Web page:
Thursday, January 27, 2011

HP M1536dnf MFP

I have had an HP 4100 MFP for about six or seven years now--a fine machine, especially because it was free.  At the time, HP had a "home loan" policy by which one could take various printers home for "familiarization."  These were generally printers that had been used by in-house testing, often early production models that could have been sold to a customer.  The 4100 MFP was, for its time (many years back), a pretty impressive machine.  The printer part was a 25 page per minute monochrome, 600 dot/inch printer. 

The MFP part was a scanner and copier gadget that sat on top of the printer.  It was not spectacularly high resolution, as scanners go, but as long as you were not trying to use it for photographs, it did pretty darn well.  One nice feature was that you could tell it to scan pages to either JPG or PDF. 

During research for my books, I usually made lots of photocopies--enough that I ended up with several feet of notebooks from my research.  With the 4100 MFP, I would put a stack of pages into the document feeder, and tell it to send the PDFs to my email address.  (There did not seem to be any way to just have the documents load directly into the attached PC.)

This worked very well; I ended up putting several feet of documents into a couple of CDs worth of PDFs.  You can see some of them on my website, especially in the right to keep and bear arms decisions and gun scarcity areas.  Nicest of all, when HP laid me off, I tried to return it to them, and they insisted that I keep it, along with a nice flat screen monitor, and a small but very fast notebook computer that they had declared obsolete and insisted that I keep.

The 4100 MFP, like all good things, cannot last forever.  I have had some intermittent problems with the automatic document feeder.  I had a former HP guy out to fix it--but this unit is old.  It has printed at least 400,000 pages, and now I can't even buy genuine HP toner cartridges for it anymore.  There are aftermarket ones available, but on top of the automatic document feeder not working, I decided that it was time to replace it.  This semester, I have started to scan in all the Scantron forms that I use for multiple choice tests in my history classes, primarily to make sure that I can verify that a student did not change his answer after I returned it to him.  Having a working document feeder at home is now quite important.

When I first started looking for a replacement for this several years ago, everything that was even close a 4100 MFP was very expensive--or missing some useful features.  I have an HP Photosmart C6280 All-in-One that prints color photographs--but like all inkjets, it is a bit expensive to operate, and even in monochrome mode, not very fast.  It scans nicely--and even has some nice OCR software bundled with it--but no document feeder.  Trying to scan in multiple page documents is no fun.

I really wanted a duplex printer--not one where I turned the pages over and ran them through again.  I really wanted the document feeder.  I really wanted a laser printer for the operating costs.  I really wanted color, but the price for a color MFP was just too high when I only occasionally need to print in color.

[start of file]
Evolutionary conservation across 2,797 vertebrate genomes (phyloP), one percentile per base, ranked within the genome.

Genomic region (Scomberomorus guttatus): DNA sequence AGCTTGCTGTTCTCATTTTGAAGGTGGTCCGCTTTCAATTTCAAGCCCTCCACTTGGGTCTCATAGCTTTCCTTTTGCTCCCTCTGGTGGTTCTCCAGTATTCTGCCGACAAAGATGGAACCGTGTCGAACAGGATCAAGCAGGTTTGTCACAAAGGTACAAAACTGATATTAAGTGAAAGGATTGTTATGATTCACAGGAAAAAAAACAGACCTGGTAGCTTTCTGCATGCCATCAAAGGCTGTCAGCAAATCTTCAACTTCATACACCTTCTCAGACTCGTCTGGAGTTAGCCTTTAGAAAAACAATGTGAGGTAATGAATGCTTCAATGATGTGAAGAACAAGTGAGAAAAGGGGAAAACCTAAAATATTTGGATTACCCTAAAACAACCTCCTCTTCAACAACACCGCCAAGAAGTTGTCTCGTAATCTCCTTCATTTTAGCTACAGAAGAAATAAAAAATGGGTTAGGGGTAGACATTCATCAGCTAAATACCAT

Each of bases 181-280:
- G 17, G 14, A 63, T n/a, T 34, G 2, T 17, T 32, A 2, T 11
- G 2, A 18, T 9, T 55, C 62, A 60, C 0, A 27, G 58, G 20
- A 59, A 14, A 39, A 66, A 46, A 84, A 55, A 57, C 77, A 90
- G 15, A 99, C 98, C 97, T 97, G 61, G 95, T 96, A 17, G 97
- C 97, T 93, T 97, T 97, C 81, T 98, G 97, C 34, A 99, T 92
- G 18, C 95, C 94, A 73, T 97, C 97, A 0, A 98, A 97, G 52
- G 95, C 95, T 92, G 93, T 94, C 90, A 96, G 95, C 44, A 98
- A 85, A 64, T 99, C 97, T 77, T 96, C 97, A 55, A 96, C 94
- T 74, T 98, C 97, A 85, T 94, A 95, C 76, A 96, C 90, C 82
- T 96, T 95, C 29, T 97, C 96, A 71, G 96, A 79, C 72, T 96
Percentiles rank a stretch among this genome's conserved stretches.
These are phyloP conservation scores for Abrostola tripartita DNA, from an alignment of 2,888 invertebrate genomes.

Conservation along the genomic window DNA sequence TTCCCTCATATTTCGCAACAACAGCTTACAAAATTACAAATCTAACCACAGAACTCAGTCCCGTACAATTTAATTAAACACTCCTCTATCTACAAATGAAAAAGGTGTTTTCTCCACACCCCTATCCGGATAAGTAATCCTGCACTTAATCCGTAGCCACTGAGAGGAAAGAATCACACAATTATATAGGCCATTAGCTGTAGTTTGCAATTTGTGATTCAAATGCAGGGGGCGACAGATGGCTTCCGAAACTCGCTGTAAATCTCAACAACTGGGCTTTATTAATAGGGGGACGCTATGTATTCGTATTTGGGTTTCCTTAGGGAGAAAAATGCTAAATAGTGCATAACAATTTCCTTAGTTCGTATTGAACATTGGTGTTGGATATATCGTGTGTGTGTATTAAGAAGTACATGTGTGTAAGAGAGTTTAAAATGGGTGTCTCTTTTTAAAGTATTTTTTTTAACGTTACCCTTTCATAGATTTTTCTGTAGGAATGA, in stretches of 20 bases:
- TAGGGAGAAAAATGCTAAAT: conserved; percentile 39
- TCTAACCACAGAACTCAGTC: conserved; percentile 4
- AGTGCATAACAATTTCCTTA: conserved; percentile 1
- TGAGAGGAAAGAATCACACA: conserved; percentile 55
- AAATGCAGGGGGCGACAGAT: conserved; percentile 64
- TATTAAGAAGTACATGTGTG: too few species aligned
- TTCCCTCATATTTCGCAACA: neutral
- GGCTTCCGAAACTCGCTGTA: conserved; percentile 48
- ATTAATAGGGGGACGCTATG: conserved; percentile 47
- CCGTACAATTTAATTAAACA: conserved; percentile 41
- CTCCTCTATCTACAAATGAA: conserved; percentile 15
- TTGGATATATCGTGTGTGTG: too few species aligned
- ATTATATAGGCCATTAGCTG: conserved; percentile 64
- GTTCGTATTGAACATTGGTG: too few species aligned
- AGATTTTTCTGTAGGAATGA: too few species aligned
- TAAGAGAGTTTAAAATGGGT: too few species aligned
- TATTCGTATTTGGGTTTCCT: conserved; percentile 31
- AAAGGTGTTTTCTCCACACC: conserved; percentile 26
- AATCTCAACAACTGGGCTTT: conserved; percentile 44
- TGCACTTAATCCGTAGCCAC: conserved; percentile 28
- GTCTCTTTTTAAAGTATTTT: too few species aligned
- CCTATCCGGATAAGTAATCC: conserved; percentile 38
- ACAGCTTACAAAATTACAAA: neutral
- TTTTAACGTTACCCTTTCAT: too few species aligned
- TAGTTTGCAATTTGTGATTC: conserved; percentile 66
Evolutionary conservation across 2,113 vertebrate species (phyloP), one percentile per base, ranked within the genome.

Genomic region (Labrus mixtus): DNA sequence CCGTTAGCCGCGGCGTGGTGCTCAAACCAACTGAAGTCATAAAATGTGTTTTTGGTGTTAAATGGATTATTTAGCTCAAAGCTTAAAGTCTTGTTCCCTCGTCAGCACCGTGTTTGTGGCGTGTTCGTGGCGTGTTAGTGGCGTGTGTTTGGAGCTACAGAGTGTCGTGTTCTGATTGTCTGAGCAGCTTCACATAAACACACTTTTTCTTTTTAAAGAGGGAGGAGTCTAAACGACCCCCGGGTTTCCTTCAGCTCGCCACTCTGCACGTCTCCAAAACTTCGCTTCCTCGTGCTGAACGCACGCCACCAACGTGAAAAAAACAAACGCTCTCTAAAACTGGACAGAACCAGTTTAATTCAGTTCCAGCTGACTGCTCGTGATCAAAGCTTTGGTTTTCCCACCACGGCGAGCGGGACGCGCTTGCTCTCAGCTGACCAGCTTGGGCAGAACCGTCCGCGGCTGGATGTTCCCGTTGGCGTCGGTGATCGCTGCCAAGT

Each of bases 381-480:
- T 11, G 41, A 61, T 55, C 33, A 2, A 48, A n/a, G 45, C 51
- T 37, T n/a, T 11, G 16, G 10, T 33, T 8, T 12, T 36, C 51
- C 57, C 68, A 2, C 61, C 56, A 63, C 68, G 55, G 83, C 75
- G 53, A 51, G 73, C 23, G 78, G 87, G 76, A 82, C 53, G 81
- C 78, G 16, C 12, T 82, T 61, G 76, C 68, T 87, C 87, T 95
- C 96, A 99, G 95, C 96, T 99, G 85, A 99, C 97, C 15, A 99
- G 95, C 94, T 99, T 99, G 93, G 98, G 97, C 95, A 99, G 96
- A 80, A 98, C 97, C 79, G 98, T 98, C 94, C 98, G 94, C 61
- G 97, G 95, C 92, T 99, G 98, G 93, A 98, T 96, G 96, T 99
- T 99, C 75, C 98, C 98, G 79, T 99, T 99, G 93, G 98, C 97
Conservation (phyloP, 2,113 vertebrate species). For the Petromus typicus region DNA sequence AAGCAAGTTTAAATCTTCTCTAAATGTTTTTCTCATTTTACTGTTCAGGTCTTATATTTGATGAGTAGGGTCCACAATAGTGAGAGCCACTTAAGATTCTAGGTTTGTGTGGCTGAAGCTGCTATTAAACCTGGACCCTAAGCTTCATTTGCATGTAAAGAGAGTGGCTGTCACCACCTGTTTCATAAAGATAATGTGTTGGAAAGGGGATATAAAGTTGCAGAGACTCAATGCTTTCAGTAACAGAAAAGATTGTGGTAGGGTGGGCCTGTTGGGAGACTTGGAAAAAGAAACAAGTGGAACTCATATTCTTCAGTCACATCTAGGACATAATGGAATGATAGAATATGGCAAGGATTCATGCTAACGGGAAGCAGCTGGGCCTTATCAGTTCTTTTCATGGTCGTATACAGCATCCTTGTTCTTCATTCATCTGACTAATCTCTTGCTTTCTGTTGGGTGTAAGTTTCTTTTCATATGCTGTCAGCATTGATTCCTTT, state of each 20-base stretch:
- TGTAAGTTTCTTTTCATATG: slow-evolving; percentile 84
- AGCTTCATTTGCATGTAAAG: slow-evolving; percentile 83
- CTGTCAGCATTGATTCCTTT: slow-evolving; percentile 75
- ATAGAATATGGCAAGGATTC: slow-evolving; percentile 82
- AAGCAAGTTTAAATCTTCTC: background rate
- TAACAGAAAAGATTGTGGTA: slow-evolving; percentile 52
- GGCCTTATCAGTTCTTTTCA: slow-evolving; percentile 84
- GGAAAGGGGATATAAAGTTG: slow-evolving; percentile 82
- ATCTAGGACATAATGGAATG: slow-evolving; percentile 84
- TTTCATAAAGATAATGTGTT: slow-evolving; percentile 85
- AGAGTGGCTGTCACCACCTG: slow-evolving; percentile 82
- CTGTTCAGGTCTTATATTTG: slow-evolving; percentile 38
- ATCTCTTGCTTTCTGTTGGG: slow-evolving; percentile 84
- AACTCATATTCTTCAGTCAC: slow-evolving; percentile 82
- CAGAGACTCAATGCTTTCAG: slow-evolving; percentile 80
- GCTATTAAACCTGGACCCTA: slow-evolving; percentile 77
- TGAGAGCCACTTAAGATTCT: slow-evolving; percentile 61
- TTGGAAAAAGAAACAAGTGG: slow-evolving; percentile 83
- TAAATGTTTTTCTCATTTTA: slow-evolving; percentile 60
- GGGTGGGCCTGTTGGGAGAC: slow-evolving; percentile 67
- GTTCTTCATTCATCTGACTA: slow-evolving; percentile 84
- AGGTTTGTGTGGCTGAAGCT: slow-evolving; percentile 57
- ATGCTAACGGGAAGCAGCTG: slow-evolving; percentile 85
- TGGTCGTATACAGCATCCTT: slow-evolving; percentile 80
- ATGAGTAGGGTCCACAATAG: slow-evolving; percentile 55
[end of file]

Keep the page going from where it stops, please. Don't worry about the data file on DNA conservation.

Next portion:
The M1536dnf MFP seemed to give me everything that I wanted and hit the right price point.  It was a monochrome Laserjet that also copies, scans, it prints 25 pages per minute, with the first page out in about nine seconds from a standing start.  The document feeder, while not as fast as the 4100 MFP, seems to be much more reliable (although I am comparing it to a pre-production version with a lot of miles).  The ReadIris software that comes with it does a marvelous OCR job, and unlike the 4100 MFP, it can read directly into my PC.  And all of this cost $211 with shipping and sales tax!

Okay, it probably isn't going to last as long as this 4100 MFP, which was intended as a small business or workgroup shared printer.  And part of how they get the price down is that it comes with a "starter" toner cartridge, good for about 1000 sheets.  While growling slightly at the cheapness of this, I also realized that this is not just about getting the sale price down.  It is also about the fact that a fair number of these printers are going to get sold, and returned within a week or two.  HP can refurbish the packaging on the printer cheaply and prepare it for resale--but replacing a 10,000 page toner cartridge would be expensive--while replacing a 1,000 page toner cartridge is not so bad.


  1. HP still makes good hardware, but the driver packages that come with their hardware are outrageous. I have an older HP scanner (which I don't use very much). The fairly nice software which came with the scanner broke with an IE upgrade. The driver upgrade required about a 300MB download, and never actually ran on my computer. Now I use the built-in Windows generic scanner driver. The IT person at my job has banned new HP equipment because he's had similar experiences all too often.

    What happened to HP?

  2. HP drivers have been problematic for a number of years. It seemed at times as though HP had become a little too enamored of making sure that every possible feature and capability of their printers was available to the user (which is a good thing) but I often found myself frustrated that the drivers were sufficiently unusual that they created problems like you describe.

    I never did meet anyone at HP responsible for these drivers. It was a very big organization. At times, it seemed like the Seventh Fleet in terms of its power and the capabilities of people; at times, it seemed like a Technosaurus.

    So far, the Photosmart and this new Laserjet are giving me no driver problems!